Half of sustainability-linked bond issuers see a ‘greenium’ larger than the potential penalty for failing to hit their sustainability targets, according to a new study.
The study, carried out by researchers at the University of Zurich, paired sustainability-linked bonds with non-labelled bonds with similar or identical characteristics from the same issuer, and analysed the differences in yield at issue. Sustainability-linked bonds were issued with a yield of 29.2bp lower than their non-labelled equivalents on average.
Of the 102 bond pairs in the study, 55 saw a sustainability premium – or greenium – larger than the potential penalty attached to the bond. The authors calculate the average “free lunch” for these issuers to be worth $14.5m. However, 36 of the pairs saw no or a negative sustainability premium, indicating that a reduced cost of capital for SLB issuers is not guaranteed.
The sustainability premium was significantly higher for callable bonds, where the issuer is able to repay the debt before maturity and in the case of SLBs, often before the KPI measurement date. Two thirds of bonds in the sample were callable, although just 12% of issuers issued their first callable bond as an SLB. The report authors say that “one can question the actual commitment to sustainability targets of [callable SLB] issuers and interpret the bond issuance as driven by greenwashing motivations”.
The authors caution that the small sample size and early stage of the market mean that their findings should be viewed “as somewhat preliminary evidence”, but say that the study does offer important insights. The maximum difference in maturity for bond pairs is three years – slightly longer than the one or two years used in previous green bond studies.
Steve Liberatore, Head of ESG and Impact for Global Fixed Income at US manager Nuveen, questioned the purpose of an SLB which had a call option before the KPI measurement date.
“I hear a lot of people say what they like about SLBs is it’s an issuer level commitment to do something. This further highlights that it’s not a commitment […] If you’re telling your investors that you’re a dedicated ESG [investor] or you’re focused on environmental outcomes and you’re investing in these securities as meeting that stated goal to the investor, I’m not sure how you’re able to really understand or explain that in the event that the security is called before it’s even measured”.
He added that if the study data is correct “that does seem like you’ve inverted the purpose of the security. You’re benefiting the issuer more than you would expect to receive if they don’t achieve the targets”, he continued. “But then that raises the other question of: if I’m a dedicated ESG or impact investor, am I rooting for failure? If I invest in something that then steps up, should I ever have held that security because it didn’t meet the goals and the KPIs that were laid out in the transaction?”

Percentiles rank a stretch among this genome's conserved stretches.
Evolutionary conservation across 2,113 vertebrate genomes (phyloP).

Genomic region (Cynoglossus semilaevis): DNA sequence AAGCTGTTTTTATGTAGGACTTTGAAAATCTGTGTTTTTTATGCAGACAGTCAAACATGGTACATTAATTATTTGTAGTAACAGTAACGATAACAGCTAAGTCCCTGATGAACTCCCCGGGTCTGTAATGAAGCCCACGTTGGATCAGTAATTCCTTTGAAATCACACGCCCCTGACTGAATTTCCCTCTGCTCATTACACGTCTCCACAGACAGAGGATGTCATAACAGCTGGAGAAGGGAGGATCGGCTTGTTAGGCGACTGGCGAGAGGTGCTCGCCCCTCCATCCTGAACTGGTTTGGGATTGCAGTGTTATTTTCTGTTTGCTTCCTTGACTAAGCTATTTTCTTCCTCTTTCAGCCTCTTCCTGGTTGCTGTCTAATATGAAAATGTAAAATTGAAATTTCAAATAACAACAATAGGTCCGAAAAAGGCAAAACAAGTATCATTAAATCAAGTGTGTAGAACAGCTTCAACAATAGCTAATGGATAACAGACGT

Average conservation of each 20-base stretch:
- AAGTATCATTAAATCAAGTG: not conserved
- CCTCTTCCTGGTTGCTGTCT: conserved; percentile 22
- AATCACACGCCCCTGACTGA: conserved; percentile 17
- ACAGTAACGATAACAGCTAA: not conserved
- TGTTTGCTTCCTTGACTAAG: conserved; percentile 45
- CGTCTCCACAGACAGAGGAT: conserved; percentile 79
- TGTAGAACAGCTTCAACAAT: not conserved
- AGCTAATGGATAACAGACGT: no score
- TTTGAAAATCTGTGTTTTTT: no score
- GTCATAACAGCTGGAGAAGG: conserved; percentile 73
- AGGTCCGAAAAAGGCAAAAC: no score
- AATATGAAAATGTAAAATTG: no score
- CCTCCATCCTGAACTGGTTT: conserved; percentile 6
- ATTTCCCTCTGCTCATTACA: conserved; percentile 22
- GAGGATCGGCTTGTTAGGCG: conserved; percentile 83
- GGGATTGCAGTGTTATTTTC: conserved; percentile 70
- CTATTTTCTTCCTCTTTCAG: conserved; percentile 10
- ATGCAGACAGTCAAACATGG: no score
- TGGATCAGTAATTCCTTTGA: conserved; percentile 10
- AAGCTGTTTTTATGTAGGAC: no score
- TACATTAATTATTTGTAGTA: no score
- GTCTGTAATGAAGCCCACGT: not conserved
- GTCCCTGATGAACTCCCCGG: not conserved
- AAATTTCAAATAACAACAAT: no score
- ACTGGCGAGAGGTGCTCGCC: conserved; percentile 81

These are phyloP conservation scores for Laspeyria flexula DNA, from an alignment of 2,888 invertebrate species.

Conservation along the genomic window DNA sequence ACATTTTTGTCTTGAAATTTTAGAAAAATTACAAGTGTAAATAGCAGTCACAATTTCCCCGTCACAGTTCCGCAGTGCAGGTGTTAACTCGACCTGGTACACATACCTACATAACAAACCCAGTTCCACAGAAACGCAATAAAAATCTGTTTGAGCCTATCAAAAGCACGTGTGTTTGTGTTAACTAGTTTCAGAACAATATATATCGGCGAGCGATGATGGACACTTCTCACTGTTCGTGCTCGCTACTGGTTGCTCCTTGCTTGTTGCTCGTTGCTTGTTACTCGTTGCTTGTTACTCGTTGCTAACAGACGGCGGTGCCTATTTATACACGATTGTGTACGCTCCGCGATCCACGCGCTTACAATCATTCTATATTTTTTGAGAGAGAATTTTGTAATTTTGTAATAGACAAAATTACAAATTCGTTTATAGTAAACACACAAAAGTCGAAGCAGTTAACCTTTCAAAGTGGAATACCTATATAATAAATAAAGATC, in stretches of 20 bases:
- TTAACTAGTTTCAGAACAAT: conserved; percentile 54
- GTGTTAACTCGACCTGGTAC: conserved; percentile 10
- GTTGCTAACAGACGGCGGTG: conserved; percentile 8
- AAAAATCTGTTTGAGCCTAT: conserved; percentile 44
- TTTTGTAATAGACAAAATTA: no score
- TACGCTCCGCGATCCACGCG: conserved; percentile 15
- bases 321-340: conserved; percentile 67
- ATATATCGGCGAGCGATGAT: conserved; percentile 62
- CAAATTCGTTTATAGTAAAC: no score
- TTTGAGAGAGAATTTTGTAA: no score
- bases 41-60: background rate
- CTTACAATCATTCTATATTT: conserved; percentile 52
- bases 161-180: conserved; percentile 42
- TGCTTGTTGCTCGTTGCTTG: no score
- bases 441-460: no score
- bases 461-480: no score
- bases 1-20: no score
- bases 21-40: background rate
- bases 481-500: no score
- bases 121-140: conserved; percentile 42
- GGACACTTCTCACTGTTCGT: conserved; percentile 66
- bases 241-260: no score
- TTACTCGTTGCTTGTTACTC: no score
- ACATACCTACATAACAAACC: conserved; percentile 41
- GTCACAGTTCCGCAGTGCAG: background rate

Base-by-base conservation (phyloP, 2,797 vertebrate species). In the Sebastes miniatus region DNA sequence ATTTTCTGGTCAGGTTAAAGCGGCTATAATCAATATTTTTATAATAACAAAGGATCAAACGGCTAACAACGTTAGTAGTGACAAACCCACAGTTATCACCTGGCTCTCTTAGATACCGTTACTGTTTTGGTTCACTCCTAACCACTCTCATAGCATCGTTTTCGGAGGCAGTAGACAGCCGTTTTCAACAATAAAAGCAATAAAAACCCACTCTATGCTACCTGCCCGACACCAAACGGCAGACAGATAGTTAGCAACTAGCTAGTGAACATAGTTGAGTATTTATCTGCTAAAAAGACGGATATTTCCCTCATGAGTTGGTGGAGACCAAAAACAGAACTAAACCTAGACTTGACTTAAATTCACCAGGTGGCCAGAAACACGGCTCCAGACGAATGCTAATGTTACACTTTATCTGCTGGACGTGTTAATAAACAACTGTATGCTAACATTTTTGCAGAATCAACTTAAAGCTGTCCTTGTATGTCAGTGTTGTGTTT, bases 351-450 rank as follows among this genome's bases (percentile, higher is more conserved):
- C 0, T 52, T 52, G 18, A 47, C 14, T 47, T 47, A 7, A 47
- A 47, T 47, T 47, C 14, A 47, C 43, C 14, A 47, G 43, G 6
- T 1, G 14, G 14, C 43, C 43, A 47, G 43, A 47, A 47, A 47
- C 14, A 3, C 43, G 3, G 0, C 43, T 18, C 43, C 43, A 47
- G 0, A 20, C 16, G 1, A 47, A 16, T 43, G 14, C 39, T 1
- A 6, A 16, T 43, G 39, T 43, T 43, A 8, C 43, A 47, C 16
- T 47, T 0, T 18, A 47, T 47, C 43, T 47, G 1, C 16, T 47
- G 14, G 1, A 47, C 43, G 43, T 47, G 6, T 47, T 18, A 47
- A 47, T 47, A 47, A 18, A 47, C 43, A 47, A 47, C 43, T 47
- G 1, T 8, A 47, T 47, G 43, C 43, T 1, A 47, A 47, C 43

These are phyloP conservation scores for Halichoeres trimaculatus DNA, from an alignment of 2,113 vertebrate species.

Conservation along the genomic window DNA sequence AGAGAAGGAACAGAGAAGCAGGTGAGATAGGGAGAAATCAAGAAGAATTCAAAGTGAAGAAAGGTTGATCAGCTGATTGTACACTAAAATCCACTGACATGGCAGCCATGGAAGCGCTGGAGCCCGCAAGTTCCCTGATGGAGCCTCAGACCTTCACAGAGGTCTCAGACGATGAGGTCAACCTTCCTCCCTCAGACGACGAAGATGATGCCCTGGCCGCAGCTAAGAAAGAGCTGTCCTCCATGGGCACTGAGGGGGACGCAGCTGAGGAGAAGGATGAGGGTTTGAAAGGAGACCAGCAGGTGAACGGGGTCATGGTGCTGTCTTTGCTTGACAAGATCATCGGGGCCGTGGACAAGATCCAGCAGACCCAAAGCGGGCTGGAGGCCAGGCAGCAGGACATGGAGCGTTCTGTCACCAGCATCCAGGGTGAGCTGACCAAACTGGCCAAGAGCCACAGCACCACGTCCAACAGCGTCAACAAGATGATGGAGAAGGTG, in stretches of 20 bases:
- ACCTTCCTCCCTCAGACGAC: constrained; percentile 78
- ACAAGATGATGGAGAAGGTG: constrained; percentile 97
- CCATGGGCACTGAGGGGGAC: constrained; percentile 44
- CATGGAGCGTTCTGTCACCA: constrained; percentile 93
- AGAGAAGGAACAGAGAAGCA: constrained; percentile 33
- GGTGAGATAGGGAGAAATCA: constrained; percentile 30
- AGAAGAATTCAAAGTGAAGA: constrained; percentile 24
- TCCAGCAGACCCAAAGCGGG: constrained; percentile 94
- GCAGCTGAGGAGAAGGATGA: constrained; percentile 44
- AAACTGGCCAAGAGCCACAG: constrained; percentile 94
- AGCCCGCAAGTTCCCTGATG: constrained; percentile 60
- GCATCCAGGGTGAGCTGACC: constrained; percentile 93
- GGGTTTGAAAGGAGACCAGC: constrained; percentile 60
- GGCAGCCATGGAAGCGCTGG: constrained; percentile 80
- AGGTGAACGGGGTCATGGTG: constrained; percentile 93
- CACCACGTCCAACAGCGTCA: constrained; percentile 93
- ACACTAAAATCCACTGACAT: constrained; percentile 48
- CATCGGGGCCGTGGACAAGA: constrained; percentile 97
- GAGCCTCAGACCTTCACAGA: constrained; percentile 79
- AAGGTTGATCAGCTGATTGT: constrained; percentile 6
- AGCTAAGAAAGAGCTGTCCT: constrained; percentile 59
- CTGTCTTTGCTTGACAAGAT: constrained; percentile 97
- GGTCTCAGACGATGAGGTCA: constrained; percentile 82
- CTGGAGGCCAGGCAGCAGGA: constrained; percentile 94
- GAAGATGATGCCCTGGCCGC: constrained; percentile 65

Meanwhile, a separate state of the market report by the Luxembourg Stock Exchange has found that close to 40% of sustainability-linked bonds were classed as high-yield. In June last year Rahul Ghosh, Managing Director for ESG at Moody’s, told RI that a third of deals Moody’s had seen since June 2020 were from non-investment grade issuers, and in contrast, encouraging high-yield supply had been “a challenge” for the use of proceeds market.
The vast majority of KPIs were linked to environmental themes, with 90% linked to green targets including renewable energy share and water consumption. Only 1% were tied to a firm’s ESG rating, while 6% included a social target and 2% a governance target. The most common single KPI was greenhouse gas reductions, which accounted for 70% of all targets, but only 32% of issuers attaching a greenhouse gas target to their lending were aligned with the Science Based Targets Initiative.
Celine Deroux, Senior Fixed Income Strategist at Candriam and co-Manager of its Sustainable Bond Impact Fund, said that environmental KPIs were easier to measure than social targets, and that given KPIs need to be ambitious and validated by external scientific organisations, questions should be raised over who would validate the level of ambition of social targets. As governance targets tend to be more recognised and standardised, however, she expects a future increase in SLBs linked to governance.
A coupon step-up of 25bp remained the standard, according to the report, with 45% of issuers committing to pay up a quarter of a percent if they missed their sustainability targets. The second most common step-ups were 12.5bp at 23% and 50bp at 11%.
Deroux said that a 25bp step up “seems insufficient”. A small penalty may not be sufficient incentive for an issuer to reach its SPT, and higher compensation could attract more investors who only have a financial objective, she continued.